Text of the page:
In conversation with Dan Brown in the UAE
The 33rd edition of the Sharjah International Book Fair begins on Wednesday, November 5, with perhaps the event’s biggest guest yet.
The American author Dan Brown has been dominating fiction charts for more than a decade, with his thrillers featuring the symbologist Robert Langdon – The Da Vinci Code, Angels and Demons, The Lost Symbol and, most recently, Inferno – amassing record-breaking sales.
He says he is looking forward to his maiden visit to the UAE, so that he can thank his fans in the region.
“I’ve known for many years that I have wonderful fans in the Arab world, and I’m happy at last for the opportunity to meet some of them in person,” he says. “The Sharjah book fair is highly respected around the world and the invitation to speak is an honour I’m anticipating with great enthusiasm.”
Your latest Robert Langdon thriller, Inferno, has been out for a year now. Looking back, are you happy with the way it has been received?
Every author who completes a novel holds his or her breath a bit on publication day, hoping that readers enjoy it. There are never any guarantees, so Inferno’s popularity has been very gratifying, especially considering how much time and research I put into it.
That novel contains some of your most elaborate plotting yet. What is more fun, planning the plot or the writing itself?
I enjoy both aspects of the process, but in the case of Inferno, the research was especially fulfilling. Writing a novel about Dante was a great excuse to go back and reread The Divine Comedy and rediscover Dante’s staggering influence on culture, religion, history and the arts. Despite Dante’s enduring influence on the arts, though, most of us today have only a vague notion of what his work actually says, both literally and symbolically – which, of course, is of great interest to Robert Langdon.
Before The Da Vinci Code, you published Angels and Demons, Deception Point and Digital Fortress. When reading those books, they display the same driving narrative that made The Da Vinci Code successful. What was it about that novel in particular that made it a phenomenon?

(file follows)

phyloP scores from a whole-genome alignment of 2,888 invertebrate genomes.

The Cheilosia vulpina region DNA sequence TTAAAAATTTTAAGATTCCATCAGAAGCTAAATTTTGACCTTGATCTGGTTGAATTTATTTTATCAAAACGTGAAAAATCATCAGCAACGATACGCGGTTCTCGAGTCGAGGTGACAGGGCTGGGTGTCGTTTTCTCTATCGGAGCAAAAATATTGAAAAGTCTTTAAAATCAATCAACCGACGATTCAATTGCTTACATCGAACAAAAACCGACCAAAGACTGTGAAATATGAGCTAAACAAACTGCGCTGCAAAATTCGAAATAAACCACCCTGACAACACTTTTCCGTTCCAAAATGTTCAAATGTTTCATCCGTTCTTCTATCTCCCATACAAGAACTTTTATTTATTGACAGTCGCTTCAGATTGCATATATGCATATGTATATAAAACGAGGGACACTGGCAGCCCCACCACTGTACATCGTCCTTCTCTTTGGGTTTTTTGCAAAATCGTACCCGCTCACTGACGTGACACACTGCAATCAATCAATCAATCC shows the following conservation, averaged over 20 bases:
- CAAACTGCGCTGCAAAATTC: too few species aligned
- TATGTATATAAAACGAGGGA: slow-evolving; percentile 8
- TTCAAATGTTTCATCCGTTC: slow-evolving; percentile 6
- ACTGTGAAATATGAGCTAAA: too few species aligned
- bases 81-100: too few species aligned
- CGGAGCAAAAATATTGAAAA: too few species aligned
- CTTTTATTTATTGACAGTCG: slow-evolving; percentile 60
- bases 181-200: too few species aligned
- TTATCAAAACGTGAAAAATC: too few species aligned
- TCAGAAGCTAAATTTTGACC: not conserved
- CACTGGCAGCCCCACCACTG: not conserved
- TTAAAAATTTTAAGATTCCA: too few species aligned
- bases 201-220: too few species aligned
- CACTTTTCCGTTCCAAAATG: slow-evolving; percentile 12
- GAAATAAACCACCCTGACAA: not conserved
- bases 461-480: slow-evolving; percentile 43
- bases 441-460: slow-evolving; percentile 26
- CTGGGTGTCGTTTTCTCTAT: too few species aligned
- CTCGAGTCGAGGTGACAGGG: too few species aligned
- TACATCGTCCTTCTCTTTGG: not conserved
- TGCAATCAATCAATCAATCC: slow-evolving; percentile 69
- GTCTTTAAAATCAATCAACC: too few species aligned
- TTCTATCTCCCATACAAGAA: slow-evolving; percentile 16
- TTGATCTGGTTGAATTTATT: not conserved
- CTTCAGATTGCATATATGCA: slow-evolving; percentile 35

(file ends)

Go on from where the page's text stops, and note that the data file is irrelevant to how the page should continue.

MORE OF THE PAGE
Timing played a big role in the novel’s success. The Da Vinci Code was published at a moment when people were eager to engage on the themes presented in the novel – particularly those of the sacred feminine, Christian history and the nature of religion itself.
The biggest credit often given to your books is that they are thrilling. Is that more dear to you than perhaps the literary critics who have been less flattering about your work?
The enthusiasm of my readers is far more important to me than anything else. Of course, I wish that every reviewer loved my work but that’s never the way things work in the creative arts. Whether you’re an author, a chef or a composer, all you have to guide you is your own personal taste – you create something that you yourself like and then you hope others share your taste. With that in mind, I simply set out to write a book that I myself would want to read.
Is it tough to maintain that motivation now that you have sold more than 200 million copies of your works?
When I graduated from university, I set as a goal “to have a creative life”. That is, to wake up every day and do something I love. I’ve always loved writing and I feel very fortunate to have been able to make a career of it. Yes, it is true that I no longer need to write books to pay the rent but because money was never my primary goal in writing, financial security has no effect on my passion to keep going.
Anything you miss most about your life before the fame?
Strangely, life feels very much the same for me. I still wake up at 4am every morning and face a blank page. My characters don’t care how many books I’ve sold and they still require the same amount of energy and attention. Although the writing process has remained unchanged, I’ve enjoyed new-found access to private research material and specialists, exciting opportunities for travel and exploration.
Do you imagine a Robert Langdon tale might be set in the UAE or in the Arab world?
A Langdon thriller set in the Arab world is a fun idea, although I would need to learn an enormous amount about this region before I would even consider trying to write about it. Robert Langdon is a specialist in western iconography and Christian art, so he would definitely be a fish out of water if I immersed him in a mystery set in the UAE. Then again, all things are possible, so perhaps this visit will inspire me in surprising ways.
Updated: November 2, 2014 04:00 AM